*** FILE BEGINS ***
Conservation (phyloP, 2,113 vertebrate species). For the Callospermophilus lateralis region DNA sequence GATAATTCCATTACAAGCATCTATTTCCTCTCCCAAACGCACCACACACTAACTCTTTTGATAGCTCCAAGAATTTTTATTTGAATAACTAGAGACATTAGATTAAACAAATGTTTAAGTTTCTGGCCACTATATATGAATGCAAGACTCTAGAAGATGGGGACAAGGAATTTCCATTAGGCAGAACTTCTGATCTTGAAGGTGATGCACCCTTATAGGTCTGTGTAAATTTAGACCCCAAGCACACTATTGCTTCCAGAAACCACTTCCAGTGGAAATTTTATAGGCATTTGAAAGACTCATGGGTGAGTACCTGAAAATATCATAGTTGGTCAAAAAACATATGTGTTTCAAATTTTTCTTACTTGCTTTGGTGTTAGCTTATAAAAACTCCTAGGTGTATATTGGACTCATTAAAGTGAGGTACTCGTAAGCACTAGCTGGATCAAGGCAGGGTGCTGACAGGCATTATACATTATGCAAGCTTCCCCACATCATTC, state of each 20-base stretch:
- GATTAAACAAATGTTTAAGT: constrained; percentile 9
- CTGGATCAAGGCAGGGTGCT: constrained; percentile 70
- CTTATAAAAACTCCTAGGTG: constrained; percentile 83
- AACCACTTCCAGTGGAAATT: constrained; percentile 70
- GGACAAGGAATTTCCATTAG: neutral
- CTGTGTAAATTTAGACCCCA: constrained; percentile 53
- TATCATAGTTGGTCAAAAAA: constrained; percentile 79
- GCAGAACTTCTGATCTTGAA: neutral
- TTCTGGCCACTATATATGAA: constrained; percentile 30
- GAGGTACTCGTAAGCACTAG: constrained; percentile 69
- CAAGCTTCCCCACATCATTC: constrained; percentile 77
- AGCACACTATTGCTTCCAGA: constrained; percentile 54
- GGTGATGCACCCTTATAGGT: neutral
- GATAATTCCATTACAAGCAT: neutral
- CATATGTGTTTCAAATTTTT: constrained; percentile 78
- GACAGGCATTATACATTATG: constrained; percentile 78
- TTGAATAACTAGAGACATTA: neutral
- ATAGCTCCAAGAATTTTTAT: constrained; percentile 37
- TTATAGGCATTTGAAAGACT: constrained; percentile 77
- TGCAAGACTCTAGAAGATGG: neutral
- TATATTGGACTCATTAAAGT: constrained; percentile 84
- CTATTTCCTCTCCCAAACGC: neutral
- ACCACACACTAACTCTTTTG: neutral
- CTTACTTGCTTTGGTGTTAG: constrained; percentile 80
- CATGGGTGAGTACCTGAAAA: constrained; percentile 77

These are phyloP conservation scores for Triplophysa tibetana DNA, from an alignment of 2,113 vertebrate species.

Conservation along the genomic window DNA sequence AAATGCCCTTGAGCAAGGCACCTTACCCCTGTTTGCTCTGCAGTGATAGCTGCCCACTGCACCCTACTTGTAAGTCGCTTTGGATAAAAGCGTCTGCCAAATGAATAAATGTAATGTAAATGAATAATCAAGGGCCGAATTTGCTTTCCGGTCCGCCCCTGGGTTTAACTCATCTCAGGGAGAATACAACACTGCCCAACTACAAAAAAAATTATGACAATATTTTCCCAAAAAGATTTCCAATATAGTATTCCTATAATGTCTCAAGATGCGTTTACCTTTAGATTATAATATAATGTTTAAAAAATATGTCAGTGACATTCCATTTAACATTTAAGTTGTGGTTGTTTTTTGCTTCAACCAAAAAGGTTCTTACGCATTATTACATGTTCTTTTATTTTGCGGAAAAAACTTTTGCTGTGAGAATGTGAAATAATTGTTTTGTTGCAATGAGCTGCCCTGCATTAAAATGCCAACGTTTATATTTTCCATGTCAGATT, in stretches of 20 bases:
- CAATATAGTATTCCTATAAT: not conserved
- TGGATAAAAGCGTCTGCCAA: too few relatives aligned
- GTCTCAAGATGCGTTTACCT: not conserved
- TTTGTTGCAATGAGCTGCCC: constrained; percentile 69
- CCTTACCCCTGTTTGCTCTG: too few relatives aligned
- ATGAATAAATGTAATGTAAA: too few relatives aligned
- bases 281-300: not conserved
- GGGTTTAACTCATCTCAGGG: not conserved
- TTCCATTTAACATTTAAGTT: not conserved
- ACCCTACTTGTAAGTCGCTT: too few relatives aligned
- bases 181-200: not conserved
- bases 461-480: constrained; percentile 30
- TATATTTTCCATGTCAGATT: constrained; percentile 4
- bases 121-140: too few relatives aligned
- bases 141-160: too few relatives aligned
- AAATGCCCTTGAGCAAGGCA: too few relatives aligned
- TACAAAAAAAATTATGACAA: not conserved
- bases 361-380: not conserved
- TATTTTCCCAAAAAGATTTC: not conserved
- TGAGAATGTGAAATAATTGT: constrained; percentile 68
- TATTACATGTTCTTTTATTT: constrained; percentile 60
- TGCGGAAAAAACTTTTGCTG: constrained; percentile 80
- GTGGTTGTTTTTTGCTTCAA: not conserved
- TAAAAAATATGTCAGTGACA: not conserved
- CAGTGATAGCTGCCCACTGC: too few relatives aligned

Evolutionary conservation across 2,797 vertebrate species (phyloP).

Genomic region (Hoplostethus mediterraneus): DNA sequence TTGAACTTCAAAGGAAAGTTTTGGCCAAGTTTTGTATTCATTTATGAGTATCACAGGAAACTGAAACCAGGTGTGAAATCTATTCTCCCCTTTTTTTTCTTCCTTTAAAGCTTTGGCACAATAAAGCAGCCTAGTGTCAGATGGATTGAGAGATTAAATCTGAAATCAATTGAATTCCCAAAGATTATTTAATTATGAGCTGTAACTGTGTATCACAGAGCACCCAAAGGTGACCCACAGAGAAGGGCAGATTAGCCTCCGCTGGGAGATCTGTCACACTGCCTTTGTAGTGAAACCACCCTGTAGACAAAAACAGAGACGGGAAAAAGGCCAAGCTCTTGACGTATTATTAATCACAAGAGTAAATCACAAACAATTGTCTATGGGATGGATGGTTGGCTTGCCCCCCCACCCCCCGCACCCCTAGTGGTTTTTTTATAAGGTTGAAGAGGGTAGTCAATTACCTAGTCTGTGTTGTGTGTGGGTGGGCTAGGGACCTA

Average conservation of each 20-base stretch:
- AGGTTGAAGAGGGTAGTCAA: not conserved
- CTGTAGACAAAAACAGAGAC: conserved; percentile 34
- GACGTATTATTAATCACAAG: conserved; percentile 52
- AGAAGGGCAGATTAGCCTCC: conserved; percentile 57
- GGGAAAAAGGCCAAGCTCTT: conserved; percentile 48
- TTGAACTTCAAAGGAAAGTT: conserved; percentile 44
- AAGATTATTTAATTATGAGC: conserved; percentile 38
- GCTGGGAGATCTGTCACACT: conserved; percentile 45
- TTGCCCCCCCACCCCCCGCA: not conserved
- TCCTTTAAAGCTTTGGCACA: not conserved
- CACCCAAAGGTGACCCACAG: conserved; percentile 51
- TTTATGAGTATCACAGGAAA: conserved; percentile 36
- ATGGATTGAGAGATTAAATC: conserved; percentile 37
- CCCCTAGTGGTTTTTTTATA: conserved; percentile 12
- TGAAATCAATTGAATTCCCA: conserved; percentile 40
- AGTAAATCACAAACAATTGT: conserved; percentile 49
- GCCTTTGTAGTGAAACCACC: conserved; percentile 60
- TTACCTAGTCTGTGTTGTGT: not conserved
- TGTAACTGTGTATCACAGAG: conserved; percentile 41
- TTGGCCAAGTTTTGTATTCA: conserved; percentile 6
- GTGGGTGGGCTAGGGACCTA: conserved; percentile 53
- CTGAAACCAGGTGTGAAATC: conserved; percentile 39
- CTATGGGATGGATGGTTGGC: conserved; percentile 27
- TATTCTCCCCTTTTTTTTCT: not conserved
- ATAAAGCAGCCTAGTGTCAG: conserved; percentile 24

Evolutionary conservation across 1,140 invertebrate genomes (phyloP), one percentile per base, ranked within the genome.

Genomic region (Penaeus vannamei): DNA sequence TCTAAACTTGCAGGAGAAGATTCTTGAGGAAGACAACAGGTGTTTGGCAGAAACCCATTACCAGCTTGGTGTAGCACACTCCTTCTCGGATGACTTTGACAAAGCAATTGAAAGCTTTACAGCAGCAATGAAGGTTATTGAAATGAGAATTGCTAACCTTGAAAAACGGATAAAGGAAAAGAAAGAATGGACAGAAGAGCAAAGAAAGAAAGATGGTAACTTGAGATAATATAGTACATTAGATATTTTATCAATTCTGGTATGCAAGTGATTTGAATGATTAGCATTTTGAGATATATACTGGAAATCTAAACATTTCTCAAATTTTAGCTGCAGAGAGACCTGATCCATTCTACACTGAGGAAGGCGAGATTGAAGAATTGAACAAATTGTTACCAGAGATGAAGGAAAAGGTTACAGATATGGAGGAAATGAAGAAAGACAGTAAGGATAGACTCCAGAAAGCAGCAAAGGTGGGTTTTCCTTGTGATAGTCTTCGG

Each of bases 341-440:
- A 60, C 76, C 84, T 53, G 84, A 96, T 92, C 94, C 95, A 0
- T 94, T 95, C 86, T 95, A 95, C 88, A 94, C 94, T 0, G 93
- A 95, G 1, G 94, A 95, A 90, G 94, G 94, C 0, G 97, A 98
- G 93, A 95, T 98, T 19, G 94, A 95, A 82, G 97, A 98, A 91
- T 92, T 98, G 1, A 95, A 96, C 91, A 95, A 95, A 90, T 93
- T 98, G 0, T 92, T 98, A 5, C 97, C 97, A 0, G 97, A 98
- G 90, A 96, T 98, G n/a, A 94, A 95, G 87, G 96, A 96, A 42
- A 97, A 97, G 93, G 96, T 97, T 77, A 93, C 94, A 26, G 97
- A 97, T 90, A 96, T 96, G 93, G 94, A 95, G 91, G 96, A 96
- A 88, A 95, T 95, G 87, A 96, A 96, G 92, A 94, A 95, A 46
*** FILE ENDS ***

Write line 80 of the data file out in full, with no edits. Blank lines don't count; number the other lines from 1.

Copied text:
- TATTCTCCCCTTTTTTTTCT: not conserved